Phoenix receives $1.2 million grant to help with transportation development projects

Phoenix has received a $1.2 million grant from the Federal Transit Administration intended for projects that boost transportation options and access in the city.

4 hours ago

A anti-abortion supporter stands outside the House chamber, Wednesday, April 17, 2024, at the Capit...

Associated Press

Democrats clear path to bring proposed repeal of Arizona’s near-total abortion ban to a vote

Democrats in the Arizona Senate cleared a path to bring a proposed repeal of the state’s near-total ban on abortions to a vote.

5 hours ago

Mesa woman was arrested after beating bus driver, police say...

Mesa woman accused of assaulting 64-year-old substitute bus driver

A Mesa woman was arrested on Wednesday afternoon after assaulting a 64-year-old substitute bus driver last week, police said.

5 hours ago

Troye Sivan and Charli XCX announced a Phoenix stop on their joint "Sweat" tour. (Photos provided b...

SuElen Rivera

Charli XCX, Troye Sivan to bring co-headlining tour to Phoenix in October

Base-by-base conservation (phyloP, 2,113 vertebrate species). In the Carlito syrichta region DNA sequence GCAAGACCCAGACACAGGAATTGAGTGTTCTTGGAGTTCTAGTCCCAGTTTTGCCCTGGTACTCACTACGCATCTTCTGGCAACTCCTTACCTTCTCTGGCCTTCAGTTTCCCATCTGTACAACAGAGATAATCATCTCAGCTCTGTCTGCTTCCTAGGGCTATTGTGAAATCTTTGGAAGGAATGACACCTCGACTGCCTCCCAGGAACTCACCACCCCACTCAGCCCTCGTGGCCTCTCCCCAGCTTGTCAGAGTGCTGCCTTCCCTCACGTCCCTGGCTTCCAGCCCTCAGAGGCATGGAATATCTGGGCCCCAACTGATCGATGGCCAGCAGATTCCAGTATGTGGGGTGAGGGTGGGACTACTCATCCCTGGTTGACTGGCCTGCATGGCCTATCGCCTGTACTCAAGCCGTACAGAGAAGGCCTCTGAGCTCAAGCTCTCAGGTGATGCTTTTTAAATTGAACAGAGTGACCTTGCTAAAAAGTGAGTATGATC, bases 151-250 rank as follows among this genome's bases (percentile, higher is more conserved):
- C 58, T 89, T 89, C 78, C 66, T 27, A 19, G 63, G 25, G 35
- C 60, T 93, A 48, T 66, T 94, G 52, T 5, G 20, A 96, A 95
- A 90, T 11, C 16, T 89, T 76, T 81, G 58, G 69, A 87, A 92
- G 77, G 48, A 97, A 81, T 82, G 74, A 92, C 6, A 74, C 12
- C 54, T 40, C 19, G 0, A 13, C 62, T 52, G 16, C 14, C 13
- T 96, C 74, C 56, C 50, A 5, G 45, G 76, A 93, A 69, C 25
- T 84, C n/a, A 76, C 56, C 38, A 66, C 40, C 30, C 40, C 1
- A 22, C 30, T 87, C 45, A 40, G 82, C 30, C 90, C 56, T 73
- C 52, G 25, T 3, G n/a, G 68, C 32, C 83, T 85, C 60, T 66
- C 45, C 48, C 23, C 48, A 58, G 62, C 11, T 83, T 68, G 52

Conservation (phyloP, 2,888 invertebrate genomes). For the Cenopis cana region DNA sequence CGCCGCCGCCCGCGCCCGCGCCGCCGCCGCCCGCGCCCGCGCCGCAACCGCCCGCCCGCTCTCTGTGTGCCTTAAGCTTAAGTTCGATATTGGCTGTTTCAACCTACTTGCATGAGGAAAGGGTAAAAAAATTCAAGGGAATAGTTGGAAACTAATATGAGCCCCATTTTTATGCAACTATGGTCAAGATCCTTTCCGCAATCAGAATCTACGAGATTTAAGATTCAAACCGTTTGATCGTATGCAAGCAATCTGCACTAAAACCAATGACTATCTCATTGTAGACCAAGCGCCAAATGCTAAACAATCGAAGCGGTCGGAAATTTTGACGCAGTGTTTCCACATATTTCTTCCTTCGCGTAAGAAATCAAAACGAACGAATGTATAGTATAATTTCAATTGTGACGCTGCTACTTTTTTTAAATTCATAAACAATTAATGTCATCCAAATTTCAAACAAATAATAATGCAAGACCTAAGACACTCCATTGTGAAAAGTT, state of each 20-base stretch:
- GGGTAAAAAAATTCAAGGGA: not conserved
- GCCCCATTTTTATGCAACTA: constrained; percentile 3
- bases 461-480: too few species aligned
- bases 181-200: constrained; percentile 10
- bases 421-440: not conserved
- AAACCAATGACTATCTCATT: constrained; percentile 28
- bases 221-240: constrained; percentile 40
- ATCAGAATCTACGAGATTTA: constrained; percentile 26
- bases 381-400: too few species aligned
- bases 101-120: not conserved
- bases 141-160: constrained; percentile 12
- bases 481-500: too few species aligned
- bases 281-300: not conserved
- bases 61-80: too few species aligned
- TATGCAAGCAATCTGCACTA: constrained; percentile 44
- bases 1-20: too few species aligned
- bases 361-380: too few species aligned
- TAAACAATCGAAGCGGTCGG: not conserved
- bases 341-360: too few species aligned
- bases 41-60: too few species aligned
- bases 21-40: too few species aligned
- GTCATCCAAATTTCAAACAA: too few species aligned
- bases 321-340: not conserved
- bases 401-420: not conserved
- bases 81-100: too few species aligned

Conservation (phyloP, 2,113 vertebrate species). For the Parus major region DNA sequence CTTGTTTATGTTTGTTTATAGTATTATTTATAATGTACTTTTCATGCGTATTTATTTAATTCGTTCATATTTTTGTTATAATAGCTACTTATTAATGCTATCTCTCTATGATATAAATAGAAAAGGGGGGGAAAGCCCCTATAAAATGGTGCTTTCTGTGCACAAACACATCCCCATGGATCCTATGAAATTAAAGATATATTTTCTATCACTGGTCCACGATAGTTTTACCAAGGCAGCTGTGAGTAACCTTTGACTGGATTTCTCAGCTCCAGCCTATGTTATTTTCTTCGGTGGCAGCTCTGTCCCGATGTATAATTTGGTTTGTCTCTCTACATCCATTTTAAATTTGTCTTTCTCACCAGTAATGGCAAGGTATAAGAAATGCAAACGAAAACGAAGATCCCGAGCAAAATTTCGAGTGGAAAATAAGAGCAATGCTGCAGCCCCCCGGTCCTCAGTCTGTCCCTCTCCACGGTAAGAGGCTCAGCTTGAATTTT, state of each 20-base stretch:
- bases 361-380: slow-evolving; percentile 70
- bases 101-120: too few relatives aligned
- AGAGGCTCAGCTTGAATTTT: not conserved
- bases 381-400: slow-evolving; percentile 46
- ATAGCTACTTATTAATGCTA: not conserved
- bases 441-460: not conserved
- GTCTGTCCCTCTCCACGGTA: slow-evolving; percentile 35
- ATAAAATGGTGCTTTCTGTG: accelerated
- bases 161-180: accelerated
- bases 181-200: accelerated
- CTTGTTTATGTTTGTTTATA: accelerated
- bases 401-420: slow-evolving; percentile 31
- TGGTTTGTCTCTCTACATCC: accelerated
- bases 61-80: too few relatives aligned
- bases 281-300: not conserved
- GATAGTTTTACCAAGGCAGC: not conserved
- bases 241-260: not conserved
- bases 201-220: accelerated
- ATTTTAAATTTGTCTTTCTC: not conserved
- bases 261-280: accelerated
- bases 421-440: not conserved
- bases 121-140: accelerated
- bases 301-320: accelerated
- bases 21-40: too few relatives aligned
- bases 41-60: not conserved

International musicians Charli XCX and Troye Sivan announced a Phoenix stop in October during their upcoming "Sweat" tour.

6 hours ago

Apartment fire in Mesa caused by electric scooter, authorities say...

Mesa Fire Department says an electric scooter started an apartment fire

An electric scooter caused an apartment fire in Mesa on Wednesday afternoon at around 1 p.m., according to authorities.

7 hours ago

Tempe homicide victim found dead on March 12, police need help...

Tempe police ask public to share information about homicide victim

Authorities asked the public to share information about a Tempe homicide victim named Joseph Lemons on Wednesday.

7 hours ago

Sponsored Articles



Desert Institute for Spine Care is the place for weekend warriors to fix their back pain

Spring has sprung and nothing is better than March in Arizona. The temperatures are perfect and with the beautiful weather, Arizona has become a hotbed for hikers, runners, golfers, pickleball players and all types of weekend warriors.


Fiesta Bowl Foundation

The 51st annual Vrbo Fiesta Bowl Parade is excitingly upon us

The 51st annual Vrbo Fiesta Bowl Parade presented by Lerner & Rowe is upon us! The attraction honors Arizona and the history of the game.

(KTAR News Graphic)...

Boys & Girls Clubs

KTAR launches online holiday auction benefitting Boys & Girls Clubs of the Valley

KTAR is teaming up with The Boys & Girls Clubs of the Valley for a holiday auction benefitting thousands of Valley kids.

Civility in state government is rare but Arizona’s House Commerce Committee stands out